We had the good fortune of connecting with David Beery and we’ve shared our conversation below.
Hi David, what led you to pursuing a creative path professionally?
I didn’t really know what kind of career to pursue in high school but I loved music. So, I decided to get a music degree. In college (CSU Long Beach) I joined the steel drum band. I loved it! And I loved all of my music classes. However, I didn’t really want to teach. As time passed, I became interested in making steel drums. A friend and I geeked out about it and we tried making a few of our own steel drums – just for fun. Steel drums were very rare back in the early 1990’s. There was no internet, no websites, and no PayPal. If you wanted to buy a steel drum, you had to order one from Trinidad (via a risky wire transfer) or find a tuner in the USA. But there were only a handful of tuners in the USA. After learning to make a few steel drums, people started to ask if I could make one for them. It took YEARS to learn the craft. It is not easy and requires a lot of dedication. I found myself in a position that was good for business. Low supply and high demand. I started to get orders from schools and universities. This is what compelled me to start my own business. I’ve been making steel drums since 1991. A new instrument has taken over my business called a “handpan”. Handpans are similar to steel drums so I was able to shift and learn to make them within a few years. Handpans are now the centerpiece of my business and are very popular. I’ve been making handpans since 2010. In general, I did not go to school to learn my artistic craft of making musical instruments. It was a hobby that was associated with my passion for music. Because I learned a skill that was very scarce, I was able to create a career from it. Low supply, high demand, quality products, and reliable customer service have been what keeps me in business through the years.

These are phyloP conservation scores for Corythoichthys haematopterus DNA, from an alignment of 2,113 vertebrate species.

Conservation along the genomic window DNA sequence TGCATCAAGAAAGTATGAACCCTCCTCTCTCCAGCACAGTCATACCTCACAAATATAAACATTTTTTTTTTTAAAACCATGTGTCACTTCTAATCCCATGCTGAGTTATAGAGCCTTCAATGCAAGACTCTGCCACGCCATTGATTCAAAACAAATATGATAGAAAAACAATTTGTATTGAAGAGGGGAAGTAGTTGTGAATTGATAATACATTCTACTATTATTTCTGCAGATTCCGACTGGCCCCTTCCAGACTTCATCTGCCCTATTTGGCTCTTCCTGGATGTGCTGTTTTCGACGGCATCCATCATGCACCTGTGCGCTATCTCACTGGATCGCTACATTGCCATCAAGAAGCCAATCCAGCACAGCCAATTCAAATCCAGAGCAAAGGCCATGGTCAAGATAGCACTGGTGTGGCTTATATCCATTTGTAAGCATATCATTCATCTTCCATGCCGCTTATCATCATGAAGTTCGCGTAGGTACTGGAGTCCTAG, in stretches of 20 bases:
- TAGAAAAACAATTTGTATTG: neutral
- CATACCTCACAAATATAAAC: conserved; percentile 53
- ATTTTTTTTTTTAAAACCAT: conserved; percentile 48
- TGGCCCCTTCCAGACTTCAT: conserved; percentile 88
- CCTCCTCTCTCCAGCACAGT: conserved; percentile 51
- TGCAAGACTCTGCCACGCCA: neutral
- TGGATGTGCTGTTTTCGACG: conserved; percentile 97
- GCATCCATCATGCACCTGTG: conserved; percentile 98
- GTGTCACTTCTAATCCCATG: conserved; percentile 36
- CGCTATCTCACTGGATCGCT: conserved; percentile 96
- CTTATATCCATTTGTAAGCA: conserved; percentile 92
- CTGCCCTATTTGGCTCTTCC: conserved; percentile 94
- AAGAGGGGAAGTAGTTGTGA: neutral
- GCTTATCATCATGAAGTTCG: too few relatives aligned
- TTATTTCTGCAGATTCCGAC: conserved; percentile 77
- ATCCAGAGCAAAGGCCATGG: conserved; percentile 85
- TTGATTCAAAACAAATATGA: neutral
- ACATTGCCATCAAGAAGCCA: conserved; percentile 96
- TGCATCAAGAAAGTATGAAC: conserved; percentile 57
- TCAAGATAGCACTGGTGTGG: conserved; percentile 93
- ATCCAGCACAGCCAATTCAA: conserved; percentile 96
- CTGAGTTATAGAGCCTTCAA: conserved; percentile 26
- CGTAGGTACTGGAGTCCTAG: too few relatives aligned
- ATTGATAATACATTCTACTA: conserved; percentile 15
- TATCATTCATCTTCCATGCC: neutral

Can you give our readers an introduction to your business? Maybe you can share a bit about what you do and what sets you apart from others?